Preparing yourself and your property to survive a bushfire requires thought and planning.

You have a much better chance of surviving a bushfire if you have a written and practised Bushfire Survival Plan and a well-maintained home. You also need to think about the physical and emotional effects a bushfire will have on you and your family.

Do your 5 Minute Bushfire Plan

Physical preparation

You need to be physically capable to defend your family and home during a bushfire. Practise your Bushfire Survival Plan and check whether you can:

  • Lift items such as hoses, knapsack sprayers and furniture that may have to be moved
  • Get up into the roof space to check for embers
  • Patrol inside and outside for long periods.

If you have concerns after you have made your assessment, consider whether you could modify your plan to enable you to cope. For example, you can half fill your knapsack sprayer with water or stand it on a bench when filling it to avoid having to pick it up off the floor.

A good general check is to go for a brisk 30-minute walk. If you are unable to walk briskly for that length of time you should reconsider your plan to stay and defend your property.

If you or a member of your family has a temporary condition such as a broken arm during the fire season, consider how that might affect your Bushfire Survival Plan.

Your lack of confidence to cope physically will diminish your ability to cope emotionally during a bushfire. Know and practise your Bushfire Survival Plan so that you and your family can follow it, even when under stress.

Psychological and emotional preparation

Preparing yourself psychologically or emotionally to cope with a bushfire is as important as preparing your home and surroundings. Although everyone will cope differently with a frightening event, you can use strategies to resist the natural reaction to panic.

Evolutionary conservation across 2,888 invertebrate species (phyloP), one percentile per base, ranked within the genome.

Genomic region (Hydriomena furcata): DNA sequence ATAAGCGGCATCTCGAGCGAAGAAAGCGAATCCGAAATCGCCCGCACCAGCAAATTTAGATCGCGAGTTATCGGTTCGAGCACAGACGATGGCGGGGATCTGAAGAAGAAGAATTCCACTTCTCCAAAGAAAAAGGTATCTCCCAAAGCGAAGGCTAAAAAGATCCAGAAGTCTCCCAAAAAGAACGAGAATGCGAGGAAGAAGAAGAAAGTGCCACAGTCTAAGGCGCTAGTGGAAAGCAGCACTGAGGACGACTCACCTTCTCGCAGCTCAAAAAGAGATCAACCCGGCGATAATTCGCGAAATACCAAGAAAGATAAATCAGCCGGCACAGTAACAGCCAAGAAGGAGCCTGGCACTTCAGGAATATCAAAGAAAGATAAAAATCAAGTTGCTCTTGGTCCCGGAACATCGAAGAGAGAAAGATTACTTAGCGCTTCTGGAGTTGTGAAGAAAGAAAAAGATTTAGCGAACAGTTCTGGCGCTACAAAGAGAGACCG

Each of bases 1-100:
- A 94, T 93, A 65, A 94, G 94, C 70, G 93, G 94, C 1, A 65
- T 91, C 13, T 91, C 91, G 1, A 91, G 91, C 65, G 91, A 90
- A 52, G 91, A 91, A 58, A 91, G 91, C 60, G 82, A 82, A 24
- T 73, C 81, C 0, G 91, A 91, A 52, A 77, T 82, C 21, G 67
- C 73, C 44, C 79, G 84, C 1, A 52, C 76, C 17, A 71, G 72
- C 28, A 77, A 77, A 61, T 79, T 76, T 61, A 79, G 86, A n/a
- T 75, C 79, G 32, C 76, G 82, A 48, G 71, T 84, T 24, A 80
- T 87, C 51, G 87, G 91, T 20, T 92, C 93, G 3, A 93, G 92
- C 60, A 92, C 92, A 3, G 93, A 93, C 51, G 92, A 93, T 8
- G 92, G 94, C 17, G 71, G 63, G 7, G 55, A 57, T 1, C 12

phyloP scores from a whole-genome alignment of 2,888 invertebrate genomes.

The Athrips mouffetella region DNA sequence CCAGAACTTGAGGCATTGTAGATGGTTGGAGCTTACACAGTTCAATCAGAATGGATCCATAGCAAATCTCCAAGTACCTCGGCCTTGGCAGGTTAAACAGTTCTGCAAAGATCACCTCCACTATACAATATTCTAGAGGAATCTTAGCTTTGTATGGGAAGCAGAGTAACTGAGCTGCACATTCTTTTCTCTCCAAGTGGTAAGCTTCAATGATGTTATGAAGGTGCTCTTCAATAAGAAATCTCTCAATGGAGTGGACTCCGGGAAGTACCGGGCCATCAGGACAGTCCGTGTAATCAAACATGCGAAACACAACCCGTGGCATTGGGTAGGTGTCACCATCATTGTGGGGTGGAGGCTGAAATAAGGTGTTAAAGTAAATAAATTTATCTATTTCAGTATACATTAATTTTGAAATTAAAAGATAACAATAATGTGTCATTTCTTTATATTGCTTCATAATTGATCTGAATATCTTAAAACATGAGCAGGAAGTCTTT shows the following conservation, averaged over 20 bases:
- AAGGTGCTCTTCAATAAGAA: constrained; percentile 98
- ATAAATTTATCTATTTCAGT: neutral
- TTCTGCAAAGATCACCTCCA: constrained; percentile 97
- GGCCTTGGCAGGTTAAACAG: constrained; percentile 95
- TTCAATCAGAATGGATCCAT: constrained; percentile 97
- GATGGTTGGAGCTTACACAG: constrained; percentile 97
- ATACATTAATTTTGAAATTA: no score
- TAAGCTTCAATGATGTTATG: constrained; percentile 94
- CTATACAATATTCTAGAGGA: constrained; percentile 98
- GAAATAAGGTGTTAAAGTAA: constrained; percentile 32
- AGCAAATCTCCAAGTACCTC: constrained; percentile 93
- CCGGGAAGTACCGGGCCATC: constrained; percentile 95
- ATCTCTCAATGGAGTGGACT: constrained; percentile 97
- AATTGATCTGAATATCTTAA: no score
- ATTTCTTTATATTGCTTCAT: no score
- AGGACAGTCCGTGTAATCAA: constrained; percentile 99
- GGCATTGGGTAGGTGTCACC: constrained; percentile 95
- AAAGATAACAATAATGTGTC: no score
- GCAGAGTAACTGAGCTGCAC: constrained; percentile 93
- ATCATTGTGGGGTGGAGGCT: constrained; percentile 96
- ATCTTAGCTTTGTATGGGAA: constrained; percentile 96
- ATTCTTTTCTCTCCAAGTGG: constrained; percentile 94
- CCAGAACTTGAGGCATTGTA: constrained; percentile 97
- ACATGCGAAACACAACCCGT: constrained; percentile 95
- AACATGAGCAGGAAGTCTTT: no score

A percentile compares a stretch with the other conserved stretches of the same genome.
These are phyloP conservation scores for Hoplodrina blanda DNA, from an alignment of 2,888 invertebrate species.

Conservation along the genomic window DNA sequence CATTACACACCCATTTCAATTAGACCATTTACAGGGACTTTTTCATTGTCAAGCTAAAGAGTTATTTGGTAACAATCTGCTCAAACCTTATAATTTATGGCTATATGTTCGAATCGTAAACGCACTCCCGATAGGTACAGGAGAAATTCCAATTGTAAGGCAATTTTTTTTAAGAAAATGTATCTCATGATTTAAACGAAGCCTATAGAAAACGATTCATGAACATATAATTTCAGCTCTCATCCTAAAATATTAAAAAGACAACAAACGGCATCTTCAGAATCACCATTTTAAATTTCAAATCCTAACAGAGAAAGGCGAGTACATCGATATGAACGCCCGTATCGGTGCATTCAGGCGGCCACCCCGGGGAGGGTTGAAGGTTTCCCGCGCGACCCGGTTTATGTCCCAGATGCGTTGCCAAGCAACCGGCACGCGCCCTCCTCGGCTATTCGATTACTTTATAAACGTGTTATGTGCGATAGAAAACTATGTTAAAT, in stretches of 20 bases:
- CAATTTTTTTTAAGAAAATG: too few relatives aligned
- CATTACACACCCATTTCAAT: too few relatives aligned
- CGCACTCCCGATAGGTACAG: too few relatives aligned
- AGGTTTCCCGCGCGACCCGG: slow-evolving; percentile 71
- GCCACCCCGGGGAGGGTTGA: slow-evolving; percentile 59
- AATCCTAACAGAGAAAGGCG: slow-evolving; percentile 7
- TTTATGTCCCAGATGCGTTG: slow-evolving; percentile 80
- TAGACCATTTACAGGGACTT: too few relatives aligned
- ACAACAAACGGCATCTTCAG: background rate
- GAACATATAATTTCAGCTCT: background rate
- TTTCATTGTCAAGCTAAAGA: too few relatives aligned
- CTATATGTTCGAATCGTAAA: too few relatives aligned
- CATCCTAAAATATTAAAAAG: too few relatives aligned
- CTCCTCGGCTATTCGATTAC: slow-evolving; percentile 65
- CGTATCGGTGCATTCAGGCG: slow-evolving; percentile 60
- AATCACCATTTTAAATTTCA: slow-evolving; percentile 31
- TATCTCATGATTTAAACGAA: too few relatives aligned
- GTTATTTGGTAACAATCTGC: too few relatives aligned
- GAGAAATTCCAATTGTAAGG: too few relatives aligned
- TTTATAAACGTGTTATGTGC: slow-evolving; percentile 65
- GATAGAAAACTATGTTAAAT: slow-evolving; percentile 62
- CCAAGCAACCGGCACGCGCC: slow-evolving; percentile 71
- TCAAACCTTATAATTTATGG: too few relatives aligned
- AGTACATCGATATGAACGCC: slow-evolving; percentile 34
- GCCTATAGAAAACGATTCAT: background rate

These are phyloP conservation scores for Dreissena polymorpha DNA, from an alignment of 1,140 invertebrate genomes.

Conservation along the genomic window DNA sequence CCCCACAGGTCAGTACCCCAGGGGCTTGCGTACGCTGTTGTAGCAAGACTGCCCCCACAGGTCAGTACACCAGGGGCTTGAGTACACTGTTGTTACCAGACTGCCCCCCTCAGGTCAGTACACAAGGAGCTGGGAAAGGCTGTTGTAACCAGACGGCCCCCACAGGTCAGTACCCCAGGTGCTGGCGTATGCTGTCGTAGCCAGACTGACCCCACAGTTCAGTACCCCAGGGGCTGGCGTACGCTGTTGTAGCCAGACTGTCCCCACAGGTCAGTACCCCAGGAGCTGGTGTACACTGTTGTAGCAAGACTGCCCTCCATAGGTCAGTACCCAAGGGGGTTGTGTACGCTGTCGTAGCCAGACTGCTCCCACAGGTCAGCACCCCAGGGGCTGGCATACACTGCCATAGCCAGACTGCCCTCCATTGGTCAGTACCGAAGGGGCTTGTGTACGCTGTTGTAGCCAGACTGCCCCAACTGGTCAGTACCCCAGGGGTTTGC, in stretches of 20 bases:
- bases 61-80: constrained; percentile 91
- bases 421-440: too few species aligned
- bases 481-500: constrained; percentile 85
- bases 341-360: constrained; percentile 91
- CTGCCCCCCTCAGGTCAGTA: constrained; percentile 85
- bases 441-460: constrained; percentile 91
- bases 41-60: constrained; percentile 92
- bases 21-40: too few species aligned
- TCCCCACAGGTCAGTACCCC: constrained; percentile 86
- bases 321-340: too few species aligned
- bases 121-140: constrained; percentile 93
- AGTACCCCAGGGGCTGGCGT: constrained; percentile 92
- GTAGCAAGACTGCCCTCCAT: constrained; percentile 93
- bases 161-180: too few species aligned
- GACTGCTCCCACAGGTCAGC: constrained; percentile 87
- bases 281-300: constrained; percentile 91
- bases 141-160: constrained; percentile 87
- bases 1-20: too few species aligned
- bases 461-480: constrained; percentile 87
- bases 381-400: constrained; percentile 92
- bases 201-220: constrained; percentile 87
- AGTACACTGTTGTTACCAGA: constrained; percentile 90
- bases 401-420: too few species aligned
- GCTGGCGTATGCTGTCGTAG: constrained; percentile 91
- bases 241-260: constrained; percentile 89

Developing a Bushfire Survival Plan will help you to make the important decision of whether you want to stay and actively defend your home or leave early. Both options involve difficult choices that you need to think through depending on your circumstances and the predicted fire conditions.

Before deciding whether to stay and defend or leave early

Make sure you understand:

  • Fire behaviour
  • Fire Danger Ratings and what they mean
  • What to expect
  • How fires have behaved in your district on previous occasions
  • What you might feel and what you are willing to deal with. Think about how you managed other fearful situations you have been through.
  • Practise the actions in your Bushfire Survival Plan to help you to respond automatically during a bushfire threat.

We recommend you plan to leave early on days that are forecast as Catastrophic, and only stay and defend on a day of Extreme Fire Danger if you are extremely well prepared and your home is properly constructed. Even if your choice is to leave well before a bushfire threatens, you should still have a contingency plan as part of your Bushfire Survival Plan.

If you choose to leave early, consider:

  • When will you leave - have you decided what will be your trigger?
  • Will your plan be different for weekdays, weekends or if someone is home sick?
  • Are all members of your household going to leave early?
  • Which members of your household (if any) will stay and defend?